Saturday, July 27, 2019

Car Privilege Hurts Bay Trail Detour

The San Francisco Bay Trail is an excellent facility for walkers and bicyclists. It takes them away from cars and next to the bay where they can enjoy bird watching and nature. However, car privilege and thoughtlessness can really screw it up.

For 2 weeks from July 24 to August 7, 2019 and then later for an 8 week period from August 21 to October 21, Sunnyvale has closed the Bay Trail section next to the Sunnyvale Smart Station and the Water Pollution Control Plant while some construction happens for the Water Plant.

Alas the detour that was put in place has major negative consequences for walkers or bicyclists. Cars are fine on Caribbean Drive so bicyclists and walkers should be fine too, right? Wrong!  Each of the following problems (and not choosing a better detour) is an example of car privilege -- prioritizing car convenience over safety for bicyclists and pedestrians.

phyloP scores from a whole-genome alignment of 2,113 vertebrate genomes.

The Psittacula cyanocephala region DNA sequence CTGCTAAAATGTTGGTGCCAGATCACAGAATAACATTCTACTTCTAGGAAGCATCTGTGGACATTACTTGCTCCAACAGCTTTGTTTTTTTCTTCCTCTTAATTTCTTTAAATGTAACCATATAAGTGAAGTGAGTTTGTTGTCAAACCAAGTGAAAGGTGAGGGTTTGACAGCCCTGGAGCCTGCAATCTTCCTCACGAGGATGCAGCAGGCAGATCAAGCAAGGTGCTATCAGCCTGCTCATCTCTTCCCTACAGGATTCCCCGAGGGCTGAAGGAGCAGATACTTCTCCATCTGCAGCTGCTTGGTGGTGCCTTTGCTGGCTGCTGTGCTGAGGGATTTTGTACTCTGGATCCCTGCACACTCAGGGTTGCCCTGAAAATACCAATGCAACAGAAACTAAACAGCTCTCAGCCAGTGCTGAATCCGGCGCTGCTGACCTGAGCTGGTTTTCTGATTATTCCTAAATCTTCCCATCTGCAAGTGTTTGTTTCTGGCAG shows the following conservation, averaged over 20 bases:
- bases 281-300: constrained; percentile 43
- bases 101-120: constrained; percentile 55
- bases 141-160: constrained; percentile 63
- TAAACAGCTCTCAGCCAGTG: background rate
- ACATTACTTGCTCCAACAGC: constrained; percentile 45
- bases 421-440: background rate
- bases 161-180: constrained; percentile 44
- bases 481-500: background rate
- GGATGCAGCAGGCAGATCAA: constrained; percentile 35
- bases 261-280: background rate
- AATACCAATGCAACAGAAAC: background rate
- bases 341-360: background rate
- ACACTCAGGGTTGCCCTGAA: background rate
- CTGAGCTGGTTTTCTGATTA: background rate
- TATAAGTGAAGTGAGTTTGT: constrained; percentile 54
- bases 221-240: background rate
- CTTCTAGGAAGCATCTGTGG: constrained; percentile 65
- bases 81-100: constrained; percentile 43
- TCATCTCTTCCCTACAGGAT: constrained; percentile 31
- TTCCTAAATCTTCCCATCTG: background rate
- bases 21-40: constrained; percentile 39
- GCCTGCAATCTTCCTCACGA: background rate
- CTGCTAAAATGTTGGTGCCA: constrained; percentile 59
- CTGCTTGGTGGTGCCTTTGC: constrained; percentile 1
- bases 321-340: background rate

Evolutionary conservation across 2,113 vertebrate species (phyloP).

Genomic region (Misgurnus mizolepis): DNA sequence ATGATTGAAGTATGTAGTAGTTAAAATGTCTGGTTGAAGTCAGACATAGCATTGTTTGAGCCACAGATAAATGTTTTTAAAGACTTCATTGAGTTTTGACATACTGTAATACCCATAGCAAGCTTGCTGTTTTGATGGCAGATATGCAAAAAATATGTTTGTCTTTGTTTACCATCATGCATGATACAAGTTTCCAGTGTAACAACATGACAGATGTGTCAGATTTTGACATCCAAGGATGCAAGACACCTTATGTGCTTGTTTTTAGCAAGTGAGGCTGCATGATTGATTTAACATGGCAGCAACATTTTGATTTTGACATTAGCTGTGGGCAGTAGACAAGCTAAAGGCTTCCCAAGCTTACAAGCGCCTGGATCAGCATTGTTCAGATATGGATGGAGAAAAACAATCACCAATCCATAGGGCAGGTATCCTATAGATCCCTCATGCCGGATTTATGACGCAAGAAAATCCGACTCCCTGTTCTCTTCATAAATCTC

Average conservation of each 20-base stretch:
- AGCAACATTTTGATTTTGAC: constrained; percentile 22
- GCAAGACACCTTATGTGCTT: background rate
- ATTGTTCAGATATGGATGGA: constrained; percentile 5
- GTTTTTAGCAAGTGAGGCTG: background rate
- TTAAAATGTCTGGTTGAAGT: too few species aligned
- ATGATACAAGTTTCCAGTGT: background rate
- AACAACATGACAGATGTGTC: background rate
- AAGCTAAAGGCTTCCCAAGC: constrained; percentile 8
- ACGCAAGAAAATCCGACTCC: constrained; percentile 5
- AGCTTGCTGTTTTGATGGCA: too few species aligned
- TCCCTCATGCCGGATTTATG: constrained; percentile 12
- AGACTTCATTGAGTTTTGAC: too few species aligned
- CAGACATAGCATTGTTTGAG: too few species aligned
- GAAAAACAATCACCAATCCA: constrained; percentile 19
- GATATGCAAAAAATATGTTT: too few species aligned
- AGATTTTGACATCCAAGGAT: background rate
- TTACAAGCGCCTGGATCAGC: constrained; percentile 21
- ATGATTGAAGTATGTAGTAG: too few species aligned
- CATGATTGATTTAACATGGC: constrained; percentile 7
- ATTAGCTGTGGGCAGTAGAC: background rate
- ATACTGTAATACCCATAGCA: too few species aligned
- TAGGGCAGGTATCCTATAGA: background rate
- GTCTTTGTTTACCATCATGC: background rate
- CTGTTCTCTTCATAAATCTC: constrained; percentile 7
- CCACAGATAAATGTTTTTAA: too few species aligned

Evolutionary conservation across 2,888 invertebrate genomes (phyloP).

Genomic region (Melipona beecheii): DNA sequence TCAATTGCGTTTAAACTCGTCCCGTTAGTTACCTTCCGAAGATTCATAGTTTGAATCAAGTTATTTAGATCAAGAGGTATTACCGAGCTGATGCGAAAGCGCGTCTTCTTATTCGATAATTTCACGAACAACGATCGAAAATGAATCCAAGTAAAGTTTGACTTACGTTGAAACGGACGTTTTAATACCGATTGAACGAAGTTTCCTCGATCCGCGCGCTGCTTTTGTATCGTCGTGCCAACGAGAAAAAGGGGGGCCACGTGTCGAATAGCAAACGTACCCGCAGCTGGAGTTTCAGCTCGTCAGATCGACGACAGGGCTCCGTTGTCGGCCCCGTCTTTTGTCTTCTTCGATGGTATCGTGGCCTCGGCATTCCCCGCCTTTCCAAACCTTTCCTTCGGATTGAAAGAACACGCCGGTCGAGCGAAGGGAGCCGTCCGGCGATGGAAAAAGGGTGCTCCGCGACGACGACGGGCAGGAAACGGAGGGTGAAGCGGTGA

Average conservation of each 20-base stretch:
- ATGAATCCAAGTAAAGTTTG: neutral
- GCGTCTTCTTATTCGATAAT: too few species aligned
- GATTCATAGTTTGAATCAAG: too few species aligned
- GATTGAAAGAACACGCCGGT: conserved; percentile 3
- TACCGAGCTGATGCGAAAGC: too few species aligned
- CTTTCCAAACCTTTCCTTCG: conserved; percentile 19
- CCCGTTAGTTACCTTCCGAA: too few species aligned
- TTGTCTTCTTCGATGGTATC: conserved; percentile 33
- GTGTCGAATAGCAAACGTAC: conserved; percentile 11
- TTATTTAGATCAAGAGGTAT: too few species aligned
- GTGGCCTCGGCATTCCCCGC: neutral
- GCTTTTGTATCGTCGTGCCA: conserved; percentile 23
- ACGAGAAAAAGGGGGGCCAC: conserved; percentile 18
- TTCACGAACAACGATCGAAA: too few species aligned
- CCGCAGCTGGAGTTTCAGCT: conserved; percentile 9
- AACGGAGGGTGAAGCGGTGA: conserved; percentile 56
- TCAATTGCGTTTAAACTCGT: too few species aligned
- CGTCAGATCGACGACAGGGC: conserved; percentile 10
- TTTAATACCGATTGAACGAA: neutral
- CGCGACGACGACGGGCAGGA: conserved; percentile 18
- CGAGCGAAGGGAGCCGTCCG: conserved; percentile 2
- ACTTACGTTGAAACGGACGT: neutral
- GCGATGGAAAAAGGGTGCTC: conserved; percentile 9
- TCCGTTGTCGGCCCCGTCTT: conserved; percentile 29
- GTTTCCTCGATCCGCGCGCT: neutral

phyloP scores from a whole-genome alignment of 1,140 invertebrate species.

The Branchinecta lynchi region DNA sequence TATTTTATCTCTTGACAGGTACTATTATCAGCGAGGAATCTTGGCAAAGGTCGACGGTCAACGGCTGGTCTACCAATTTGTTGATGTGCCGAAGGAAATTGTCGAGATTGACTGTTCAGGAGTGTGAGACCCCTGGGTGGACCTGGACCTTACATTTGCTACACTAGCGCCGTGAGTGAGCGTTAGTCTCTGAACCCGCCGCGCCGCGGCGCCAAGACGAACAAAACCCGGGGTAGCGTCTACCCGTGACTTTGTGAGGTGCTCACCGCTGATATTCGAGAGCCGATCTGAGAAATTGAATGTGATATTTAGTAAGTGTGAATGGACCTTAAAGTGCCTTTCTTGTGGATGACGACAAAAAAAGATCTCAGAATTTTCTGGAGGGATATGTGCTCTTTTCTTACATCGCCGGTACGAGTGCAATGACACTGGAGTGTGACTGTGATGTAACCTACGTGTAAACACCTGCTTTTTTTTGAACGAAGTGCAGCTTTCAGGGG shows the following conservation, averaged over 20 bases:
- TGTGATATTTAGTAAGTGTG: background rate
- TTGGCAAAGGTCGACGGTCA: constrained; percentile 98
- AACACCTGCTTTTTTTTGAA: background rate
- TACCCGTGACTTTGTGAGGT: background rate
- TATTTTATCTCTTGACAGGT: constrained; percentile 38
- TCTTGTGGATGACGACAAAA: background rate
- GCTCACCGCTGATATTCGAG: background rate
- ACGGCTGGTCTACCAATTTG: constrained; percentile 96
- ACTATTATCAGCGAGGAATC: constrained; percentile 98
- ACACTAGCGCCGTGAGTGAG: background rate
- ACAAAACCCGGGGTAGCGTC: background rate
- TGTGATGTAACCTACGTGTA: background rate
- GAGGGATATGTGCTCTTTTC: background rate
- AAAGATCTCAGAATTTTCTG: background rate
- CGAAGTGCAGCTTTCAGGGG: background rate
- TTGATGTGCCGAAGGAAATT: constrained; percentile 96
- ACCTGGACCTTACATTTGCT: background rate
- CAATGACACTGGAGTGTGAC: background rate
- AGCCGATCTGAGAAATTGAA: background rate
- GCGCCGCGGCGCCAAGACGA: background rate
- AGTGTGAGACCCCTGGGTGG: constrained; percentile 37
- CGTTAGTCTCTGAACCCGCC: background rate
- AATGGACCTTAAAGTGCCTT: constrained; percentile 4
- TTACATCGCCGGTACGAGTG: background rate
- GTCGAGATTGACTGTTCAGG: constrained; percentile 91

For pedestrians:
1) the east bound detour routes walkers down very long sections of high speed Caribbean Drive where there are no sidewalks and no easy shoulder to walk on. WTF!
2) if walking on the road they are required to walk with traffic, not against it, contrary to standard pedestrian guidelines.
3) Caribbean has high speed traffic that is not at all a trail-like experience.

For cyclists:
1) a U turn across 6 lanes of Caribbean. This is very difficult to do even for an advanced bicyclist!
2) the bike lane has a number of stretches where there is a ridge along the gutter in the bike lane that could catch a tire and cause a fall.
3) Caribbean has high speed traffic that is not at all a trail-like experience.
4) this detour routes bicyclists who were expecting to be on a safe trail through the same unmodified section of road where a bicyclist was killed last year.

These serious issues put trail users at considerably greater risk and also expose the City of Sunnyvale to significant legal risk as well -- people tend to sue if they are hurt by poorly designed facilities.

People use the Bay Trail to avoid high speed streets like Caribbean. It is not acceptable to route trail users onto Caribbean without more accommodations for them.

There is a pretty easy solution if you put car privilege aside.